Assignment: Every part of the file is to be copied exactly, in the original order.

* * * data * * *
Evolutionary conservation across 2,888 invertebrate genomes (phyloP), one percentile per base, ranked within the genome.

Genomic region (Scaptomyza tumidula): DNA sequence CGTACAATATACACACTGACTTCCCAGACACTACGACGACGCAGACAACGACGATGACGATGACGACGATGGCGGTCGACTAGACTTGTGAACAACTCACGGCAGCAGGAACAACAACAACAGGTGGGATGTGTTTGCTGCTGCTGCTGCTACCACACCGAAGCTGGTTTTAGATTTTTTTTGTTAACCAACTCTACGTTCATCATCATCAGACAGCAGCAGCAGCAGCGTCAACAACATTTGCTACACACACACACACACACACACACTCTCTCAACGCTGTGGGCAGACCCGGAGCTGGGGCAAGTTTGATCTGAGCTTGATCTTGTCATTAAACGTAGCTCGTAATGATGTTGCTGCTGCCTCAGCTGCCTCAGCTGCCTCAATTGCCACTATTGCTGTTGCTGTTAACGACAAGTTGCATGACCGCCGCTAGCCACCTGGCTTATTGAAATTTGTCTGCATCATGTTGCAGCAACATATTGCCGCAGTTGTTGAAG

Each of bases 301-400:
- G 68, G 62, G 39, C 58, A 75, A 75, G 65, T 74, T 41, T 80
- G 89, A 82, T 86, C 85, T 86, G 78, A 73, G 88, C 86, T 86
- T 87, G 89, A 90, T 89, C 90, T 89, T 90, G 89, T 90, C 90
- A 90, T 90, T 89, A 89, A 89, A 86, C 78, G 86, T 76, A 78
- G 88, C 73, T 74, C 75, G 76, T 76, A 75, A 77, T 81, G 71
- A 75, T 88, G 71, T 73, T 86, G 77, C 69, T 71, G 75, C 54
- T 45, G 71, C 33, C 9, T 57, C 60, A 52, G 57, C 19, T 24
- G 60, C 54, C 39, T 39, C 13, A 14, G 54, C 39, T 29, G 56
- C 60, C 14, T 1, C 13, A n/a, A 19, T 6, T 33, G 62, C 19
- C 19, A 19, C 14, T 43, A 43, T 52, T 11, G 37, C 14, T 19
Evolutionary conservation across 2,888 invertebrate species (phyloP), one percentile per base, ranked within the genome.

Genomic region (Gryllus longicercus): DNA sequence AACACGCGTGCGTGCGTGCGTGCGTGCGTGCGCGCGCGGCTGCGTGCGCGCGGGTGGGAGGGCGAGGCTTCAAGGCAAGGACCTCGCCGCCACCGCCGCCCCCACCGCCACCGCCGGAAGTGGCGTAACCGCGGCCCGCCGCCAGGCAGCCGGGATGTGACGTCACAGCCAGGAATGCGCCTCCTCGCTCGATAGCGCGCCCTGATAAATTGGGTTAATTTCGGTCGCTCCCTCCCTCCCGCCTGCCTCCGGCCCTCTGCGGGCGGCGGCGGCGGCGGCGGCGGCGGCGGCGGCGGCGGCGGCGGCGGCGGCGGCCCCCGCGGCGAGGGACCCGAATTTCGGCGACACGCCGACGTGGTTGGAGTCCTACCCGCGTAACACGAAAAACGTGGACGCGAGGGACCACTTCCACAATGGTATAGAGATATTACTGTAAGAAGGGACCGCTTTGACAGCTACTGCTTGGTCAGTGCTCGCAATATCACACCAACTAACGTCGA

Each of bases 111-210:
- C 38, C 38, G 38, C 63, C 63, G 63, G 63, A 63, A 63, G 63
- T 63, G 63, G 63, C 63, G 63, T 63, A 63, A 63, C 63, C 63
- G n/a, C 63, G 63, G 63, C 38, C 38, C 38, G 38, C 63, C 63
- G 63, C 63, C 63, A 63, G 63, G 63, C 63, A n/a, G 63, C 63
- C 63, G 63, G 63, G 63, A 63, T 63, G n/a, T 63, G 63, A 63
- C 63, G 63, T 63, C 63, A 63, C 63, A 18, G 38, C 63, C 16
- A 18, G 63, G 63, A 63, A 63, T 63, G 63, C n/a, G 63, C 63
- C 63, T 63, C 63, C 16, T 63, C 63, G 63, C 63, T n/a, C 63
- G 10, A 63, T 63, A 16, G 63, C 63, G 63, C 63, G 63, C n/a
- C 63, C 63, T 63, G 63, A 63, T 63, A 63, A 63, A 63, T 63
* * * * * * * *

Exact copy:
Evolutionary conservation across 2,888 invertebrate genomes (phyloP), one percentile per base, ranked within the genome.

Genomic region (Scaptomyza tumidula): DNA sequence CGTACAATATACACACTGACTTCCCAGACACTACGACGACGCAGACAACGACGATGACGATGACGACGATGGCGGTCGACTAGACTTGTGAACAACTCACGGCAGCAGGAACAACAACAACAGGTGGGATGTGTTTGCTGCTGCTGCTGCTACCACACCGAAGCTGGTTTTAGATTTTTTTTGTTAACCAACTCTACGTTCATCATCATCAGACAGCAGCAGCAGCAGCGTCAACAACATTTGCTACACACACACACACACACACACACTCTCTCAACGCTGTGGGCAGACCCGGAGCTGGGGCAAGTTTGATCTGAGCTTGATCTTGTCATTAAACGTAGCTCGTAATGATGTTGCTGCTGCCTCAGCTGCCTCAGCTGCCTCAATTGCCACTATTGCTGTTGCTGTTAACGACAAGTTGCATGACCGCCGCTAGCCACCTGGCTTATTGAAATTTGTCTGCATCATGTTGCAGCAACATATTGCCGCAGTTGTTGAAG

Each of bases 301-400:
- G 68, G 62, G 39, C 58, A 75, A 75, G 65, T 74, T 41, T 80
- G 89, A 82, T 86, C 85, T 86, G 78, A 73, G 88, C 86, T 86
- T 87, G 89, A 90, T 89, C 90, T 89, T 90, G 89, T 90, C 90
- A 90, T 90, T 89, A 89, A 89, A 86, C 78, G 86, T 76, A 78
- G 88, C 73, T 74, C 75, G 76, T 76, A 75, A 77, T 81, G 71
- A 75, T 88, G 71, T 73, T 86, G 77, C 69, T 71, G 75, C 54
- T 45, G 71, C 33, C 9, T 57, C 60, A 52, G 57, C 19, T 24
- G 60, C 54, C 39, T 39, C 13, A 14, G 54, C 39, T 29, G 56
- C 60, C 14, T 1, C 13, A n/a, A 19, T 6, T 33, G 62, C 19
- C 19, A 19, C 14, T 43, A 43, T 52, T 11, G 37, C 14, T 19
Evolutionary conservation across 2,888 invertebrate species (phyloP), one percentile per base, ranked within the genome.

Genomic region (Gryllus longicercus): DNA sequence AACACGCGTGCGTGCGTGCGTGCGTGCGTGCGCGCGCGGCTGCGTGCGCGCGGGTGGGAGGGCGAGGCTTCAAGGCAAGGACCTCGCCGCCACCGCCGCCCCCACCGCCACCGCCGGAAGTGGCGTAACCGCGGCCCGCCGCCAGGCAGCCGGGATGTGACGTCACAGCCAGGAATGCGCCTCCTCGCTCGATAGCGCGCCCTGATAAATTGGGTTAATTTCGGTCGCTCCCTCCCTCCCGCCTGCCTCCGGCCCTCTGCGGGCGGCGGCGGCGGCGGCGGCGGCGGCGGCGGCGGCGGCGGCGGCGGCGGCGGCCCCCGCGGCGAGGGACCCGAATTTCGGCGACACGCCGACGTGGTTGGAGTCCTACCCGCGTAACACGAAAAACGTGGACGCGAGGGACCACTTCCACAATGGTATAGAGATATTACTGTAAGAAGGGACCGCTTTGACAGCTACTGCTTGGTCAGTGCTCGCAATATCACACCAACTAACGTCGA

Each of bases 111-210:
- C 38, C 38, G 38, C 63, C 63, G 63, G 63, A 63, A 63, G 63
- T 63, G 63, G 63, C 63, G 63, T 63, A 63, A 63, C 63, C 63
- G n/a, C 63, G 63, G 63, C 38, C 38, C 38, G 38, C 63, C 63
- G 63, C 63, C 63, A 63, G 63, G 63, C 63, A n/a, G 63, C 63
- C 63, G 63, G 63, G 63, A 63, T 63, G n/a, T 63, G 63, A 63
- C 63, G 63, T 63, C 63, A 63, C 63, A 18, G 38, C 63, C 16
- A 18, G 63, G 63, A 63, A 63, T 63, G 63, C n/a, G 63, C 63
- C 63, T 63, C 63, C 16, T 63, C 63, G 63, C 63, T n/a, C 63
- G 10, A 63, T 63, A 16, G 63, C 63, G 63, C 63, G 63, C n/a
- C 63, C 63, T 63, G 63, A 63, T 63, A 63, A 63, A 63, T 63